Kindle Fire Boosts Amazon's Sales
Wall Street was expecting tablets from Amazon to be less popular given that the marked is filled with similar product. Much to their surprise, quarterly results show that Kindle Fire boosted the sales of the company as customers began to purchase products from the world's largest Internet retailer through their tablet, says Reuters.
Amazon made a good move when they decided to produce their own Kindle tablet as their efforts have started to pay off. Many more customers have used the device to purchase products from Amazon, partially because they wanted to, partially because they were constrained by the rules of the company. Either way, Amazon shares surged nearly 15 percent and now the market value of the company is bigger than $10 billion.
Analysts were surprised and delighted at the same time to see that their forecasts were exceeded by the company. Colin Sebastian, an analyst at Robert W. Baird & Co., spoke with the press and acknowledged that Amazon was not able to beat their expectations in the past three or four years.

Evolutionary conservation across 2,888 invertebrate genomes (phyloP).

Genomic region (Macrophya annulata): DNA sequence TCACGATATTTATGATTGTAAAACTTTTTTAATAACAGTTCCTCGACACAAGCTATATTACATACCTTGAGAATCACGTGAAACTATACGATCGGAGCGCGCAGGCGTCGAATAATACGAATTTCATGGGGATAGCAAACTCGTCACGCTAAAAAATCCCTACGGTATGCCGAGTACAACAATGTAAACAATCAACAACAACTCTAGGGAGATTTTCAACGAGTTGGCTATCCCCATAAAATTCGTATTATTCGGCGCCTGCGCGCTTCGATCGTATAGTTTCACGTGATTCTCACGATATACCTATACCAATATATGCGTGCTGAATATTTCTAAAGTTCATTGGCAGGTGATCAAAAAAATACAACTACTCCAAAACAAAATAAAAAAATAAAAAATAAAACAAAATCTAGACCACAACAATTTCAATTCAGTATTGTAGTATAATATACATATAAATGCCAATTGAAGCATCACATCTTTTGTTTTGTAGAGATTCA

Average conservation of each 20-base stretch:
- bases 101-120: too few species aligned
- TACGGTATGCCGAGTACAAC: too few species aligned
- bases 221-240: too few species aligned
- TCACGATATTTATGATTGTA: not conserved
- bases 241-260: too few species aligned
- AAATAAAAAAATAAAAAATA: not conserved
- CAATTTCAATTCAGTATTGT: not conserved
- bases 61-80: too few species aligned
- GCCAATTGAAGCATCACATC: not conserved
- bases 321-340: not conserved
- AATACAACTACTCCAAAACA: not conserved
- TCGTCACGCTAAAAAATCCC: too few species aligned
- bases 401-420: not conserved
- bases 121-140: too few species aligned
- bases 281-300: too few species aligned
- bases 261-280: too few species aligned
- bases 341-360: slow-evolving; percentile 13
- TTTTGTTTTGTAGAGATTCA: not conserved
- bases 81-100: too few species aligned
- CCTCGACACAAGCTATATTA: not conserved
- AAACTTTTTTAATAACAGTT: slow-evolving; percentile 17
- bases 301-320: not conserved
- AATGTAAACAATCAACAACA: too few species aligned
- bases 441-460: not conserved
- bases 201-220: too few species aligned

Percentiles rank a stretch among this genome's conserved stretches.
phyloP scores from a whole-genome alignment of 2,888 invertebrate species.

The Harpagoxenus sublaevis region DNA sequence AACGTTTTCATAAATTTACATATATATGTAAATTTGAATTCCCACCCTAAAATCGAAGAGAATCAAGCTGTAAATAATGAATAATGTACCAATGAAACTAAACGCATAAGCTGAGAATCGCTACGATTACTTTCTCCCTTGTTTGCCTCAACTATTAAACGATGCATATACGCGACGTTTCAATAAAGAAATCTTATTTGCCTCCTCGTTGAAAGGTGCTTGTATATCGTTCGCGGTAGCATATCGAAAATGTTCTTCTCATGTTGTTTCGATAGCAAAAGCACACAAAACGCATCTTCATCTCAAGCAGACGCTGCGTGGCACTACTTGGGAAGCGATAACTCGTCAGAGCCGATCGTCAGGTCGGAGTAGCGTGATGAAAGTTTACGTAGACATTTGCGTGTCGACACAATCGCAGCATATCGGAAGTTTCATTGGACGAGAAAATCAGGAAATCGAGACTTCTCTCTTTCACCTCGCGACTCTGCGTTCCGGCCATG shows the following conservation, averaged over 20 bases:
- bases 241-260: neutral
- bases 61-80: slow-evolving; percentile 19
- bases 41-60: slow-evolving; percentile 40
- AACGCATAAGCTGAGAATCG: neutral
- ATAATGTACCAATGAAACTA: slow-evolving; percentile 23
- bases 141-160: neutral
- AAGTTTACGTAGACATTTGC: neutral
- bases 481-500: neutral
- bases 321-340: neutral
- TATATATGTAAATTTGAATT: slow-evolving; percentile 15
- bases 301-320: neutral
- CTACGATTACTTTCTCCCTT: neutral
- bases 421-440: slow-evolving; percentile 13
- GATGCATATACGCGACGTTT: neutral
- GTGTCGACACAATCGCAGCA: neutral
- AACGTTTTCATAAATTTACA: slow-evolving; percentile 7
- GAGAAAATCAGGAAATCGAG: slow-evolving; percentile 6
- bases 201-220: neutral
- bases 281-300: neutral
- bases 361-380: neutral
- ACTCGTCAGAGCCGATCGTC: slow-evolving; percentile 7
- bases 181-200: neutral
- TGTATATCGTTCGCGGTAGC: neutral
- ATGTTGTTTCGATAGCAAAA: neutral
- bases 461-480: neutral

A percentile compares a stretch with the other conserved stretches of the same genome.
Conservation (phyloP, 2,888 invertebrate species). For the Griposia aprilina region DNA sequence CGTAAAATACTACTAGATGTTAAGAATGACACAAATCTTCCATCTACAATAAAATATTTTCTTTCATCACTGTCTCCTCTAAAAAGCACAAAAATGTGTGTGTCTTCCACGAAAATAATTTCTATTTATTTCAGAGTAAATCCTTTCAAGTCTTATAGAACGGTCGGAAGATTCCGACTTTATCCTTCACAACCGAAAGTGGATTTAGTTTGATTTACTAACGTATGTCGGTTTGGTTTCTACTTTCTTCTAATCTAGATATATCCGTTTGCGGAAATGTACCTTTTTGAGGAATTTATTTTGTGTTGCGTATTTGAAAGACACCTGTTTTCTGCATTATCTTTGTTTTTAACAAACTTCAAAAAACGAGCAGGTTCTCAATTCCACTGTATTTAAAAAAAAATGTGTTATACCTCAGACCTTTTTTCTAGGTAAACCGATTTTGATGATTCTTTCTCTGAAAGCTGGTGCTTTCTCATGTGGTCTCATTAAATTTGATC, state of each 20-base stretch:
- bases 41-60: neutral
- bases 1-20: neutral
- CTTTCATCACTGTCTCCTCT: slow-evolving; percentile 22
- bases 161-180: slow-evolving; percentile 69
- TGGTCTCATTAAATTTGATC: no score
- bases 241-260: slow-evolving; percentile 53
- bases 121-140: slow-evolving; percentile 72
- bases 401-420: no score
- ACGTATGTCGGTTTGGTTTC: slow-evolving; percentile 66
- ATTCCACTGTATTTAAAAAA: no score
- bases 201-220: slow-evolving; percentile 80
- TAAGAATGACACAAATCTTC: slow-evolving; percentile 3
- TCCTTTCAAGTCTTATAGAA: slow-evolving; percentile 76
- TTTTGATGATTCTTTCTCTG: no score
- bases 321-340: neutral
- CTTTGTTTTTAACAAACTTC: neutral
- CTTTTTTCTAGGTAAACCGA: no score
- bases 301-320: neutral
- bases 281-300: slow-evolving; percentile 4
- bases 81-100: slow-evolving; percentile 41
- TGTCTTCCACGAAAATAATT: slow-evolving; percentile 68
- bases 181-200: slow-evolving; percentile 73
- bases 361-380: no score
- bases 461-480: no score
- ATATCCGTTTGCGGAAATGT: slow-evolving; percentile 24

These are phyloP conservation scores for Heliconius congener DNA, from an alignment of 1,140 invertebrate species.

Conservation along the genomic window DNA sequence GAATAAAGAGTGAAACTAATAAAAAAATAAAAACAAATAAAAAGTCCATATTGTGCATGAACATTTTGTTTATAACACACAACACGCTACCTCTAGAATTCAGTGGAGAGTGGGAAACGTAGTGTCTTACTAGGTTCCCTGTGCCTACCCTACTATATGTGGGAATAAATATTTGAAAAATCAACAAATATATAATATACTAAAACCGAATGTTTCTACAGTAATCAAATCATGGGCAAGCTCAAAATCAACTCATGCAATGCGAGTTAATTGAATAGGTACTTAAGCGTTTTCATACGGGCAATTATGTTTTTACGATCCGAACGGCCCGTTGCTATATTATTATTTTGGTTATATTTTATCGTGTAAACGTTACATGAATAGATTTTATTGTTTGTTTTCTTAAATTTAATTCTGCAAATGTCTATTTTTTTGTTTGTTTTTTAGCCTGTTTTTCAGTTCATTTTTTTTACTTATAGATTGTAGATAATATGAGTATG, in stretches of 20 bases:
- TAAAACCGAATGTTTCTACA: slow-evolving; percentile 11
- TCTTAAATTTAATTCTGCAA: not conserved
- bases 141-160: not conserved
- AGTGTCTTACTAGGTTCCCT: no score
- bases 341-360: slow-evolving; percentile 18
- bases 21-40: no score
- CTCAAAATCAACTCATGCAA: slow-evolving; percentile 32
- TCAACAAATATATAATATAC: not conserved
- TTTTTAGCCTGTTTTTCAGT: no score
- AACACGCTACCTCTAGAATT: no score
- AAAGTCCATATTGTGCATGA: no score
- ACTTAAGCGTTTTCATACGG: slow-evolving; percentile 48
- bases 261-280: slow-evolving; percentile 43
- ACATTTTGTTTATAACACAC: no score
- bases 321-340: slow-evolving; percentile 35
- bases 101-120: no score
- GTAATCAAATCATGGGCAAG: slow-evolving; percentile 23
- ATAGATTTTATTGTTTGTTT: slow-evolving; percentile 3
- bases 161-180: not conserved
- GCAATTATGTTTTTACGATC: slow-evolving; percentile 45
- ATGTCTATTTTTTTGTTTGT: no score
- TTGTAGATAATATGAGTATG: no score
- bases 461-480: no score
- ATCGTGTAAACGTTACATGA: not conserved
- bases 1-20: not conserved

Luckily, the strategy that the online retailer has adopted last year seems to work. According to analysts, Amazon is investing its money in three major domains, that is, in fulfillment centers which offer support to their online retail, in video and multimedia content and in its infrastructure for cloud computing. The ace up the sleeve was Kindle Fire which was released to compete with Apple’s iPads.
Some analysts said that the company will be forced to make compromises in order to continue its reputation as world’s largest retailer. The main argument that was used by skeptics was that Amazon will be forced to sell at breakeven or a small loss to survive on the market, but Fire proved the opposite.
Kindle Fire was not only meant to increase sales, but also to help the online retailer make the shift from physical products like books, DVDs and CDs to their digital versions. Stifel Nicolaus analyst Jordan Rohan was very pleased with the results of the first quarter because it had “something for everyone, growth and margins to satisfy investors”.